Thanks to donors like you, there is a new Water Protection Area in the Ecuadorian Andes.
Nature and Culture International has supported the creation of a new Water Protection Area in northern Ecuador! The newly declared Mojanda Water Protection Area conserves 15,066 acres and secures safe and abundant water for 39,000 people.
The “Water Protection Area” is a new national-level conservation figure in Ecuador. These areas are defined by their strategic importance as water sources for human consumption and/or to guarantee food security and the rights of nature.
This conservation figure legally safeguards forests and other habitats from exploitation activities, like mining, ensuring clean water supplies for human consumption and other use. By focusing on source water protection, we can also protect the incredible biological and cultural diversity found in these areas.
The newly declared Mojanda Water Protection Area (Mojanda) includes parts of the Ambi and Guayllabamba river basins, protecting 60 water sources that provide water to 39,144 people.
Páramo ecosystems make up more than 71% of Mojanda. Sometimes referred to as “water factories,” páramos act like sponges, absorbing rain and moisture from the air. They capture, store, and slowly release this water to the lower parts of the river basins.
One of the largest volcanoes in northern Ecuador stands amid the páramos in Mojanda. Volcán Mojanda is a twin volcano, consisting of two active stratovolcanoes (volcanoes consisting of alternate layers of lava and ash) called Mojanda and Fuya Fuya. An eruption thousands of years ago created a caldera at the summit of the volcanoes, now occupied by three turquoise lakes.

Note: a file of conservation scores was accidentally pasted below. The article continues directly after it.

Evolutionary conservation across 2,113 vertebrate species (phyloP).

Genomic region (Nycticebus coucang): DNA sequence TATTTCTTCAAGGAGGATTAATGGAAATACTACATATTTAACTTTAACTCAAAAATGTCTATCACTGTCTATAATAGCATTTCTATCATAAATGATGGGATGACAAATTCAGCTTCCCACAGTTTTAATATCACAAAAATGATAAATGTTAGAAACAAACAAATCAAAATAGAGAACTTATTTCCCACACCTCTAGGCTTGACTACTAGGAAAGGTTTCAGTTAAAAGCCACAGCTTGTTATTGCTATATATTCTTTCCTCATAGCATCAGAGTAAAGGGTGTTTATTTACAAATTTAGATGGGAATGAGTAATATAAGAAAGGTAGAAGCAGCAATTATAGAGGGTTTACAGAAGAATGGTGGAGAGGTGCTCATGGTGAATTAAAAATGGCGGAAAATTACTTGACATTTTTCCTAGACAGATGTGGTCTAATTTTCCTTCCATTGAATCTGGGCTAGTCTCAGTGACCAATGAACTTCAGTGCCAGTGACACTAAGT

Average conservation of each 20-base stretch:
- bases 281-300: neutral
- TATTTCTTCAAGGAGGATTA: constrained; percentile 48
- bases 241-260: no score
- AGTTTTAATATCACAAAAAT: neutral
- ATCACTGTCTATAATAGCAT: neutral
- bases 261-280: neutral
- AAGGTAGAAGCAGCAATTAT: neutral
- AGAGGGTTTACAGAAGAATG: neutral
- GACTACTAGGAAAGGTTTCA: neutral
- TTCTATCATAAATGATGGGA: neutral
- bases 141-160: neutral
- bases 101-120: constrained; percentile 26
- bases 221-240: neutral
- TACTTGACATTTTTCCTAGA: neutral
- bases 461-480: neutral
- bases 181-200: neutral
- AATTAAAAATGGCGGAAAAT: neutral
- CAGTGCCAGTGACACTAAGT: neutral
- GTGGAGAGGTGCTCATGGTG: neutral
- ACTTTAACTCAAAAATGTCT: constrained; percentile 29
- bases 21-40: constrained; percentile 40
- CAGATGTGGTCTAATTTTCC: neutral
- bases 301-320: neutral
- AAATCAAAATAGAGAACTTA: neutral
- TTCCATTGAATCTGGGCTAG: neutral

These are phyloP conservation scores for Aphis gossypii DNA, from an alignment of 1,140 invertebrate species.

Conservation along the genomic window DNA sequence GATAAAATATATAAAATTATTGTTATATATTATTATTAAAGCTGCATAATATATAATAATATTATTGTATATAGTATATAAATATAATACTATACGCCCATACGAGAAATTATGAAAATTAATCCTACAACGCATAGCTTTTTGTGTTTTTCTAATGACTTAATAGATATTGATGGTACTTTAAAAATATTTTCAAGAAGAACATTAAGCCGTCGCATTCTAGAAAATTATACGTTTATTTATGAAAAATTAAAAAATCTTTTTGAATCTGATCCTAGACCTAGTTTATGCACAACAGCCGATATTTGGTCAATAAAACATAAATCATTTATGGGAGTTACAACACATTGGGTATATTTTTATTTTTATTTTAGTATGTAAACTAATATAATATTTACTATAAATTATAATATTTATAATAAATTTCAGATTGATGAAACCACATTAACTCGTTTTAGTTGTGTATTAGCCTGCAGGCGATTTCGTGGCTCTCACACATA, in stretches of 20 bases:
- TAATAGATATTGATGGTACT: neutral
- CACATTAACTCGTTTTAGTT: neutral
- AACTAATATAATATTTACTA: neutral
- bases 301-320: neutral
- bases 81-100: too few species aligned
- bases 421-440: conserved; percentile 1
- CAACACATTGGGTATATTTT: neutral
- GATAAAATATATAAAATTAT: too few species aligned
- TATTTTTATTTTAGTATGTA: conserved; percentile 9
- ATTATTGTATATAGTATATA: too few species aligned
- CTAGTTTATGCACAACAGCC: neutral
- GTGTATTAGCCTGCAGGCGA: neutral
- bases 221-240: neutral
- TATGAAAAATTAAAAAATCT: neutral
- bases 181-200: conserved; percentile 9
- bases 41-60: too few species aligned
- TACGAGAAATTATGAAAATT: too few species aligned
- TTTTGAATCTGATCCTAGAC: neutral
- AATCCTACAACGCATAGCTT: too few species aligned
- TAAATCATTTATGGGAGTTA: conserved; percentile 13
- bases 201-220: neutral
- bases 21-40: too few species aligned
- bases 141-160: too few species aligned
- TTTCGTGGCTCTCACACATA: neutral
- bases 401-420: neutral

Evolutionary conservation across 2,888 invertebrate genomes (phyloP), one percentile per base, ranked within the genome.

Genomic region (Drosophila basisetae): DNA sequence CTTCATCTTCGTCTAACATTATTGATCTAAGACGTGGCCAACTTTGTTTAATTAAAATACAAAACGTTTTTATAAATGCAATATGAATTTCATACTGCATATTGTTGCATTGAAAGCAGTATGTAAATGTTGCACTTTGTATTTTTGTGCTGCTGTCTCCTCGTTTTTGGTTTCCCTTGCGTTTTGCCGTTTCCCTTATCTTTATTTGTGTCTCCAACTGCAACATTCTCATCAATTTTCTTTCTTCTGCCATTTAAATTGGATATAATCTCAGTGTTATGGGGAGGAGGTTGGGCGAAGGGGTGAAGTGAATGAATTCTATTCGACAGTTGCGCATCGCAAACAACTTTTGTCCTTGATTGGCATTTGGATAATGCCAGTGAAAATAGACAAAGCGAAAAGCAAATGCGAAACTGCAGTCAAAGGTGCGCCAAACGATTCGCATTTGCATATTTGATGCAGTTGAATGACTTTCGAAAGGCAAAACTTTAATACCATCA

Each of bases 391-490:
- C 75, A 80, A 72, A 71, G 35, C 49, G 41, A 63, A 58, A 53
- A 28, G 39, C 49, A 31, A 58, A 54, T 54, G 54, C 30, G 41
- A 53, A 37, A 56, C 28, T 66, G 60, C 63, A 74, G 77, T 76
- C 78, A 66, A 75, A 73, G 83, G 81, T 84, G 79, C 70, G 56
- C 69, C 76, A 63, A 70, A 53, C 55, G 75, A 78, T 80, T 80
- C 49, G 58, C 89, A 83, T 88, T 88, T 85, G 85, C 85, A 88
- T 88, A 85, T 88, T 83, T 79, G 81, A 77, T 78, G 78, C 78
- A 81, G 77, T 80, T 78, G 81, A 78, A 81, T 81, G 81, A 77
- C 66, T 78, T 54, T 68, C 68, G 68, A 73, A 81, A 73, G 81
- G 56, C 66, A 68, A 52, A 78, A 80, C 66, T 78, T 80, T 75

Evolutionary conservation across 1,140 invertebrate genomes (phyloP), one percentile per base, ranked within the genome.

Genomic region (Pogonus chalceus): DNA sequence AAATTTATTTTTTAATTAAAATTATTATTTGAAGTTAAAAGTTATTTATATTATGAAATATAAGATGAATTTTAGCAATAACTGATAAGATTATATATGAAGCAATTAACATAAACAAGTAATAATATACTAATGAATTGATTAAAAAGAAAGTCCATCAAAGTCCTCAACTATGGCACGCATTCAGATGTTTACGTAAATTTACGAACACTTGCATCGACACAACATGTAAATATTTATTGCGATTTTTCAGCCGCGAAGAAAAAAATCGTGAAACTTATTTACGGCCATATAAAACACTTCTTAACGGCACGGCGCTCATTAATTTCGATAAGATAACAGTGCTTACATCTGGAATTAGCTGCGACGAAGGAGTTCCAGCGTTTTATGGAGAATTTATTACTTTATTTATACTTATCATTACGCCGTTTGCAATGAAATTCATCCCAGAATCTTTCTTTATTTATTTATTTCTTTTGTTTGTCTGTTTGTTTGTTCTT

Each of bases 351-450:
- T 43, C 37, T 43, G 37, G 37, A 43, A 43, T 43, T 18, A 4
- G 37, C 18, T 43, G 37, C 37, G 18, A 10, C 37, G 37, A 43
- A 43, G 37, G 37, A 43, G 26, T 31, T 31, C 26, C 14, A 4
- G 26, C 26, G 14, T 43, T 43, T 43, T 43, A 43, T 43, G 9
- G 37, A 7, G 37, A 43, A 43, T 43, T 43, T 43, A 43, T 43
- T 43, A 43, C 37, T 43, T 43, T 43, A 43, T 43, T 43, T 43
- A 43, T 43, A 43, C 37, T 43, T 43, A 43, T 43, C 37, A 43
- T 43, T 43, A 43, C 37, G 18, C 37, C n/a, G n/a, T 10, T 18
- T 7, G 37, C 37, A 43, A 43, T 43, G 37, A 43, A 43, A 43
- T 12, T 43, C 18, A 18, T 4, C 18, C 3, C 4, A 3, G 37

Additionally, the area is home to an impressive variety of wildlife. Animal species in Mojanda include the endangered royal sunangel (Heliangelus regalis), long-tailed sylph (Aglaiocercus kingii), Andean fox (Lycalopex culpaeus), and cougar (Puma concolor).
In coordination with the National Water Authority of Ecuador, Nature and Culture conducted technical studies to determine the water quality, water demand, and conservation status of the area and identified areas of water importance that led to the establishment of Mojanda.
According to José Romero, project coordinator at Nature and Culture – Ecuador, the establishment of Mojanda will help state and local governments better manage the region and ensure the protection and sustainable use of natural resources.
Mojanda was established thanks to financial support from the Tinker Foundation and generous donors like you! The area is a result of collaboration between Nature and Culture International, the Ministry of Environment, Water, and Ecological Transition of Ecuador, regional governments, and local communities.
The Ministry of Environment, Water, and Ecological Transition of Ecuador asked Nature and Culture to support the declaration of ten Water Protection Areas this year. Our local conservationists have protected five areas to date.
With your help, we will establish five additional Water Protection Areas in 2021. These areas are of ecological and hydrological importance for the country – and the world!